So, in order to make the most out of every penny, Maya makes Ray go to PT instead, where the PT promptly criticizes his pronated feet and basically tells him to walk heel-toe.  It's clear that the Speechless team consulted with either an actual PT or someone who's had extensive experience with PTs in childhood for this scene (I can't help but wonder if Micah Fowler himself contributed a few notes about having extensive PT in childhood).  This, in turn, makes Ray so self-conscious that, trying to make himself walk "normally", he weirds out his crush at school.  As someone who was constantly trying to show a barrage of doctors and therapists how "well" (i.e. "normally") I could walk as a kid, this scene resonated with me like no other.

Now, let's talk about what is, in my opinion, the most important scene in the entire episode.  During her meeting with the principal, Maya realizes with some horror that Kenneth has taken JJ to the bathroom.  She flees to the men's room, where Kenneth and JJ are just finishing up.  Now, why is this such an important scene?  Let us count the ways...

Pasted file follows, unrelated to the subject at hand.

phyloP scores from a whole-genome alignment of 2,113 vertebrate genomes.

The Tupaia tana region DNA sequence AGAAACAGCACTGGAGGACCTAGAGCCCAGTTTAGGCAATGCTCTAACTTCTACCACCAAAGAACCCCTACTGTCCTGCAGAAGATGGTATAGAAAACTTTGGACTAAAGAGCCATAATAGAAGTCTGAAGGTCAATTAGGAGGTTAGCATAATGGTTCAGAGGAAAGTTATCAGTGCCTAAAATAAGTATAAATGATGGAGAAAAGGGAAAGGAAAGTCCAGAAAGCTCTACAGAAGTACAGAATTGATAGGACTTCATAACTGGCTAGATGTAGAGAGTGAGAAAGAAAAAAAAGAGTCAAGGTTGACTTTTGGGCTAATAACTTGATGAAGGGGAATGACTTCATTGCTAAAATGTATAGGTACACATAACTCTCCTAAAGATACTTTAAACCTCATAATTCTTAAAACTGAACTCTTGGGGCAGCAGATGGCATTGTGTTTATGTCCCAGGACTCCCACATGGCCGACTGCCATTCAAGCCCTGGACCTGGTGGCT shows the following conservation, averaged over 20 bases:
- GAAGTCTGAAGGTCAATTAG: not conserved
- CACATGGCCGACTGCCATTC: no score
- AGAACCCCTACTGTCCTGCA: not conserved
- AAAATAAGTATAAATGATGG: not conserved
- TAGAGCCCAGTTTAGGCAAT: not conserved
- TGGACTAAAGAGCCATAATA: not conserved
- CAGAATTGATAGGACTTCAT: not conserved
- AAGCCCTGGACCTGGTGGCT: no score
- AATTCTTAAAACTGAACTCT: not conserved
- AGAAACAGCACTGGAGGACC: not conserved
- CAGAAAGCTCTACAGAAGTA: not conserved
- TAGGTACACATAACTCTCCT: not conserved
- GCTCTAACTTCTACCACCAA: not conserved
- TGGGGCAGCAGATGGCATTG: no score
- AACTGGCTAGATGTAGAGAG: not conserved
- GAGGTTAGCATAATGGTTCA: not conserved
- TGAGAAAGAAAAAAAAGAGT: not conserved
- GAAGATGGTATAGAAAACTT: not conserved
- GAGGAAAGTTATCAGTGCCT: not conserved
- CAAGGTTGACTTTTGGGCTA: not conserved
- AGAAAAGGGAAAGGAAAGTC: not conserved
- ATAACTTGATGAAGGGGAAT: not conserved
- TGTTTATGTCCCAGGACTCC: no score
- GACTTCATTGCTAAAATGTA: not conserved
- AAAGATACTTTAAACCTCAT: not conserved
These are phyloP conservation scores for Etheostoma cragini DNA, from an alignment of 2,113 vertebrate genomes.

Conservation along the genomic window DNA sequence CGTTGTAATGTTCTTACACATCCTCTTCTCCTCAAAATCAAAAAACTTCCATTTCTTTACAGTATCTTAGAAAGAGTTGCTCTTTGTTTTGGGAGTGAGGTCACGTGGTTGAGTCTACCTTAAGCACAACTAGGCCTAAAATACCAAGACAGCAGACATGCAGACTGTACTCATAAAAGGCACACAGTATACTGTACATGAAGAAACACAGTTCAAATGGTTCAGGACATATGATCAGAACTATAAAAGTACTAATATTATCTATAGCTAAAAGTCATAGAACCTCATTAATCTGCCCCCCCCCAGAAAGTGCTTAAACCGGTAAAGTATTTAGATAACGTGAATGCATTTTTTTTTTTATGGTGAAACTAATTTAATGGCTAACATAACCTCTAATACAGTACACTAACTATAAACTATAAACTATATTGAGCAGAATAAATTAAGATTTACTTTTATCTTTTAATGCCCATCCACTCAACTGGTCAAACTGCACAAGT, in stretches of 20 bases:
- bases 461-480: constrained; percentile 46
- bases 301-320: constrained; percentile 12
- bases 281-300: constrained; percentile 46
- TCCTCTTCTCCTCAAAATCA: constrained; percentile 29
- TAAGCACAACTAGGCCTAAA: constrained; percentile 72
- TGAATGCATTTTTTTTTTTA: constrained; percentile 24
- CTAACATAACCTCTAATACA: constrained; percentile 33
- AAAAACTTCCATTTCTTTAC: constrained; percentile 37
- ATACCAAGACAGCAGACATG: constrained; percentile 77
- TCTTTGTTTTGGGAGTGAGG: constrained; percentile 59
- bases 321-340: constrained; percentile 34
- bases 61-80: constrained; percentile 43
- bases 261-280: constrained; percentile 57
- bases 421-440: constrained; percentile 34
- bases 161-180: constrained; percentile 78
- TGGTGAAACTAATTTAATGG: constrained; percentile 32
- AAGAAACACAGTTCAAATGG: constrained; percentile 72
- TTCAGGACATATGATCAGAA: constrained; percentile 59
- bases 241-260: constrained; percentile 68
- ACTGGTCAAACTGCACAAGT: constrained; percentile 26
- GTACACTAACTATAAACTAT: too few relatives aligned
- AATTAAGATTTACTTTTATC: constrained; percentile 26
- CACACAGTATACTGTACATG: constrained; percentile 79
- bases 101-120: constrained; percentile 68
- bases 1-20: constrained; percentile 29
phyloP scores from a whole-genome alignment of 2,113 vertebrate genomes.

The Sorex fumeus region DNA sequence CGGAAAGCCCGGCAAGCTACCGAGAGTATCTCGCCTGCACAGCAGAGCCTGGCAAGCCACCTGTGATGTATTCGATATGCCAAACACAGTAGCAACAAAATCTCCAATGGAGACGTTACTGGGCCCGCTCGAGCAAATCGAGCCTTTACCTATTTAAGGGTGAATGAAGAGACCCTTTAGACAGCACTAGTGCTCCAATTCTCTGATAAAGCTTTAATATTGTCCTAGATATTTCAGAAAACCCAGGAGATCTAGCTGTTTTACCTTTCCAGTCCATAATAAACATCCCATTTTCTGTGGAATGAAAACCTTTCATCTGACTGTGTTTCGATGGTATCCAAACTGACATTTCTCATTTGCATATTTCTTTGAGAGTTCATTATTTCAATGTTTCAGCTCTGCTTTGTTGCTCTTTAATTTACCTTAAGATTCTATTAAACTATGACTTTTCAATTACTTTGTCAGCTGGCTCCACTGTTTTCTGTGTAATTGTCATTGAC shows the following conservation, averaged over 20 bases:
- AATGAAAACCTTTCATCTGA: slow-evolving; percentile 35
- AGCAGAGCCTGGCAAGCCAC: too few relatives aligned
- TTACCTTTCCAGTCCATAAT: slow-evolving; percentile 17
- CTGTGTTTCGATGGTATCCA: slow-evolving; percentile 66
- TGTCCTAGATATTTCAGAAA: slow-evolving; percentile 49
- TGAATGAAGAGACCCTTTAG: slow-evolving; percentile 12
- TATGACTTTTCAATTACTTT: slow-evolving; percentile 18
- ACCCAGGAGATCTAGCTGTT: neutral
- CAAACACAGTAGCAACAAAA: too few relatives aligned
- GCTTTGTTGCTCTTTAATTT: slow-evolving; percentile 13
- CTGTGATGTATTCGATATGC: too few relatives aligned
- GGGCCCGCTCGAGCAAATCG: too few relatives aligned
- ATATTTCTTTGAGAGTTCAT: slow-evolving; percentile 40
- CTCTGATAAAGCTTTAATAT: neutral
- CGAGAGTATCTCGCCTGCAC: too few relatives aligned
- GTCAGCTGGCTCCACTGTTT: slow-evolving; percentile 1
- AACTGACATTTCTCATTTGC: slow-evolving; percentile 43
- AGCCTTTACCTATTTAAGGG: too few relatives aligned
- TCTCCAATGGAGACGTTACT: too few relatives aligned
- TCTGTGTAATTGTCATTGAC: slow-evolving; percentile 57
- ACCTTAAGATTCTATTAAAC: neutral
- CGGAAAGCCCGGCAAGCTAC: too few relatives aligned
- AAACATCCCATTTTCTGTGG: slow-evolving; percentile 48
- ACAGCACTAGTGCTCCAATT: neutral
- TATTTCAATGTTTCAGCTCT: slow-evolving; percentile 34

1) It's a big step in Maya's growth.

I think this is the moment, more than anything, where Maya realizes that she can let go.  She stands in the doorway and she sees and hears that Kenneth has things under control, that JJ isn't going to get hurt if she's not with him every second.  It's hard for her to let go, but she's starting to finally realize that she has to if JJ is ever going to grow up and be his own man.

2)  It's a realistic situation.

What I love about Speechless, above all else, is that it doesn't shy away from showing the nitty gritty reality of disability.  A lot of kids with CP need help with toileting!  It's a thing!  Instead of trying to steer around the "uncomfortable" topic, Speechless handles it with humor and grace.  When was the last time you saw a character who needs help toileting using the bathroom on a TV series?  Never?  That's what I thought.  It may not seem like much, but to me, this one scene is a HUGE step in representation of disabled people on TV.   It's not handled as some uncomfortable, awkward, horrible thing.  It's just someone using the bathroom.  Kenneth is casual about it and neither he nor JJ seem embarrassed about it.  They're just doing what they have to do.  It reminded me of countless bathroom trips with the counselors at camp, complete with casual conversation and a few laughs.

I'd like to address the subplot with Dylan and Jimmy pranking the neighbors, but honestly, it bored me.  I didn't like it, I didn't understand it, and I didn't think it was necessary.  I know it was supposed to be funny, but it felt annoying and forced, especially the repeated use of variations on "we're idiots".  We get it, you're an eccentric family.  You don't have to pound it into us., especially not with an ableist term like idiot.  I liked the subplot with Dylan and the track team in the first episode, so hopefully this was just a writing fluke and Dylan will get better plots in the future.

Stay tuned next week for my next review of Speechless!